This module will provide an in-depth understanding of cutting-edge technologies currently used in both basic science laboratories and clinical diagnostic laboratories for translational genetic, epigenetic and transcriptomic research. The module will cover both classical techniques such as Sanger sequencing and new technologies including semi-conductor-based sequencing (as observed in the Ion Torrent). It will illustrate how the understanding of genomics provides insights into cancer diagnosis, stratification and treatment. It will evaluate the latest information on current drug developments and stratified medicine initiatives, and how these research themes are being translated in the clinic.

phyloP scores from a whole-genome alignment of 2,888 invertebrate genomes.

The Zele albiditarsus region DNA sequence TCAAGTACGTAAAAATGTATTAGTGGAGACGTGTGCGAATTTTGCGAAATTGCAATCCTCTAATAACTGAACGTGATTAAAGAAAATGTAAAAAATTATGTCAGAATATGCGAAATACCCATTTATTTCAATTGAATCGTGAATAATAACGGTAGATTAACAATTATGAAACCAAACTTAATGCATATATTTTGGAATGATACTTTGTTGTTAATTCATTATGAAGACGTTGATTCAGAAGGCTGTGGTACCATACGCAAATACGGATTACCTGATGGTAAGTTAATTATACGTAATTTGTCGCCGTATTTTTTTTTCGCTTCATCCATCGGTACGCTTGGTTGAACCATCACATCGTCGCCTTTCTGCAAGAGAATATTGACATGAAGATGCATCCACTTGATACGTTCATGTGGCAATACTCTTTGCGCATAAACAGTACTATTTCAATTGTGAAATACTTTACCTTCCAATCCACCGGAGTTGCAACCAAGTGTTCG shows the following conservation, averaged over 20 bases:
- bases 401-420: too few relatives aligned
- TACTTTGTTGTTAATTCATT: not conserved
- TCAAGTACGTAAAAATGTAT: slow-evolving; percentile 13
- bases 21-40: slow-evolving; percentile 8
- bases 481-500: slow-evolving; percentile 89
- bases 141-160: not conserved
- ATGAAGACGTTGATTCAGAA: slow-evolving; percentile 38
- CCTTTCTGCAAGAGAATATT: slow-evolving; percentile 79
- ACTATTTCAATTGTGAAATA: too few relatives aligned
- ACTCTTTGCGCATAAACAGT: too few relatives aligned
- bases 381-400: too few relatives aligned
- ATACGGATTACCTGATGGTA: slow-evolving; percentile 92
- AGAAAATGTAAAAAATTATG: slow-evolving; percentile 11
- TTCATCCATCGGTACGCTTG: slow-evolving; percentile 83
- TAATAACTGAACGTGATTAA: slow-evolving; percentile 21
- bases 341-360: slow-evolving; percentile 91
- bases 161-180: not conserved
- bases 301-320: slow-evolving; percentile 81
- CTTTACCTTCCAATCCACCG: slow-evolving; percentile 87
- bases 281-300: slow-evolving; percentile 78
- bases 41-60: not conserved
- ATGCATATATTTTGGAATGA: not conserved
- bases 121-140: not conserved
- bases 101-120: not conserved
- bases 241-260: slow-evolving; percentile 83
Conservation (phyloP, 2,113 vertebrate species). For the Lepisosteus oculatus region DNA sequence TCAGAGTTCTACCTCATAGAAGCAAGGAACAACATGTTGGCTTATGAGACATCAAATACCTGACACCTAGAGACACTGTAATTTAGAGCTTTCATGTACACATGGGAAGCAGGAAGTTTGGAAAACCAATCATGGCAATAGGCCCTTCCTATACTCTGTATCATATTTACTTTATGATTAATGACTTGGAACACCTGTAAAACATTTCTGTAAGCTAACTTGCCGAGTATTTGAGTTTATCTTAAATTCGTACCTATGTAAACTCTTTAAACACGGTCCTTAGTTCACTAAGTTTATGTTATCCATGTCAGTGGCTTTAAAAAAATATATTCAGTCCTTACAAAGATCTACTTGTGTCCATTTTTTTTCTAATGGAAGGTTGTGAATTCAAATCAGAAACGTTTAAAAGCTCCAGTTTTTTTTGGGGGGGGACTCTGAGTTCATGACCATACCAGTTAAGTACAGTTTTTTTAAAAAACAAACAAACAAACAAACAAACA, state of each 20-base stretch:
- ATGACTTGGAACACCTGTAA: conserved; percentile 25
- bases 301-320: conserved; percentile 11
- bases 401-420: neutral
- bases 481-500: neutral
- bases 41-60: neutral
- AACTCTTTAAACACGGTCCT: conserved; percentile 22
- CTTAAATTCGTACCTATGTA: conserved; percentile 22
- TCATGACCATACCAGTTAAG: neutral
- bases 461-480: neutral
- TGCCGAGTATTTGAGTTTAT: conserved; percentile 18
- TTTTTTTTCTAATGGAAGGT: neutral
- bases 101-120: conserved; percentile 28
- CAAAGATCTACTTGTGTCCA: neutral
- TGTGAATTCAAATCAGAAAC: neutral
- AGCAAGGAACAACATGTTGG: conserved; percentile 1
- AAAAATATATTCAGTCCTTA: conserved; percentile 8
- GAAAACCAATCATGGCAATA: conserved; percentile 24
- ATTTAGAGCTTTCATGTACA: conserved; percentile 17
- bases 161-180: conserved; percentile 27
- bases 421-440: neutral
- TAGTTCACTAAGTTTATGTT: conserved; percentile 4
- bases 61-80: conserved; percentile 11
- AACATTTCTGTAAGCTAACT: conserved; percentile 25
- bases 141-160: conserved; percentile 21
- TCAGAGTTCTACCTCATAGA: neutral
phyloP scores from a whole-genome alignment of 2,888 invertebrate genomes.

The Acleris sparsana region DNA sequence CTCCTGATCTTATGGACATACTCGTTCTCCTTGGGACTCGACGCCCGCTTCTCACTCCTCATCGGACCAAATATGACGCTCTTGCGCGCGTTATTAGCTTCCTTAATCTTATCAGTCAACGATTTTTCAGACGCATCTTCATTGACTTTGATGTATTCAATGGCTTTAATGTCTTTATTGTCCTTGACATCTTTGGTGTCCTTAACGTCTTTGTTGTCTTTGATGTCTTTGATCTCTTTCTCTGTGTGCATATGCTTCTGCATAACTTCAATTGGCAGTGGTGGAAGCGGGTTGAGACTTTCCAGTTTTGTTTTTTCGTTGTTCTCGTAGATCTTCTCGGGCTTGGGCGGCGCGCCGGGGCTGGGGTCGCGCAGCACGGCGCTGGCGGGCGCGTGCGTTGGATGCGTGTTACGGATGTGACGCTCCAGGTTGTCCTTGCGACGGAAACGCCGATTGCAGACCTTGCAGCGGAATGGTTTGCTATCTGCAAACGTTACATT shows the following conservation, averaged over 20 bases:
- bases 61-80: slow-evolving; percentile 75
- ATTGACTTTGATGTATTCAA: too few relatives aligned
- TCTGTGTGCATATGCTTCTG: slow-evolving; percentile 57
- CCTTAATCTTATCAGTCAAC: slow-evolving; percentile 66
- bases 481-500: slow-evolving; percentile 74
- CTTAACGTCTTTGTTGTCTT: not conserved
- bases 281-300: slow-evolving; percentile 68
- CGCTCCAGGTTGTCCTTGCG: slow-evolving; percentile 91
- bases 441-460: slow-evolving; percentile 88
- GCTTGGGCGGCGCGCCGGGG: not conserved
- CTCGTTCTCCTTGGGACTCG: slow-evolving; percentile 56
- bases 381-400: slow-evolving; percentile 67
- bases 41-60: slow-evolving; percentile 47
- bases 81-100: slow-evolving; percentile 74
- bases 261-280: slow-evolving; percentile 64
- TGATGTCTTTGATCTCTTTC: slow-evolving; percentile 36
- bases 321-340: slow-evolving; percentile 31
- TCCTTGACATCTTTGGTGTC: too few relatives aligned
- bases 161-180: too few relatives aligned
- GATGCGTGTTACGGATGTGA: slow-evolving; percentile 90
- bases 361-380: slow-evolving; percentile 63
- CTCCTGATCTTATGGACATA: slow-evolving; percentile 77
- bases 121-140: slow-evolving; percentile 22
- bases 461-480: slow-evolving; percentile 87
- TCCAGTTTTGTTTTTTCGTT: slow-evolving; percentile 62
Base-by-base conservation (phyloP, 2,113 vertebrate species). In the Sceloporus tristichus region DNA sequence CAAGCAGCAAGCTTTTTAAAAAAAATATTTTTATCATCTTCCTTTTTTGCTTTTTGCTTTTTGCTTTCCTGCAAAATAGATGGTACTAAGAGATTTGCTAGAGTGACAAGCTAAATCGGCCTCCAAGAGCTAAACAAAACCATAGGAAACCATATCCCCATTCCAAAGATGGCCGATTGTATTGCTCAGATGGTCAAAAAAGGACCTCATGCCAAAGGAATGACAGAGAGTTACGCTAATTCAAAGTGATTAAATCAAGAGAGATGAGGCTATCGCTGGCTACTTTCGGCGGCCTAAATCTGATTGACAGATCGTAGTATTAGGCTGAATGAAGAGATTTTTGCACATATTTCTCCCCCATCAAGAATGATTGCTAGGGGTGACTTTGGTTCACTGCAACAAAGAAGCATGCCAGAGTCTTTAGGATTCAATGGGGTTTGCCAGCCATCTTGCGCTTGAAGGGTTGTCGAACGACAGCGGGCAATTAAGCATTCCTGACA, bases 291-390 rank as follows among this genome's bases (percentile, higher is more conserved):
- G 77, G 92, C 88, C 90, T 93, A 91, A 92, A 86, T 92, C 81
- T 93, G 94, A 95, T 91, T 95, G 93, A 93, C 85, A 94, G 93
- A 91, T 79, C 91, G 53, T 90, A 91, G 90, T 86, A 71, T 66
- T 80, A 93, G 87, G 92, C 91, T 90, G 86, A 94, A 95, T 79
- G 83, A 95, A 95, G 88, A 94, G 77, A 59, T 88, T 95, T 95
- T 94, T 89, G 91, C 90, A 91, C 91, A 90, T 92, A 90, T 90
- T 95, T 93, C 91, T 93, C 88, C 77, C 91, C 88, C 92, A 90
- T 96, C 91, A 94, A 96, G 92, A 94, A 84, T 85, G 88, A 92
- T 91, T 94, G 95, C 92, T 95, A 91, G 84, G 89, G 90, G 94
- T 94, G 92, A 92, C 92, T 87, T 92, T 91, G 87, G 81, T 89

20 Masters level credits
Module attendance required
Module taken over 2 weeks.
21 October – 1 November 2019
Summatively assessed with a 10 short answer question (SAQ) exam (2h) (60%) and with a 3000 word essay (40%).
Academics involved in the delivery of this module
Professor Jo Morris and Dr Clare Davies, with lecturers drawn from both the University of Birmingham and the National Health Service in order to deliver a module that teaches
both the basics of the technologies and their clinical relevance. Lectures will also be provided by bioinformaticians within the University, who will illustrate how dataset analyses can unpick the relevant biology of a disease.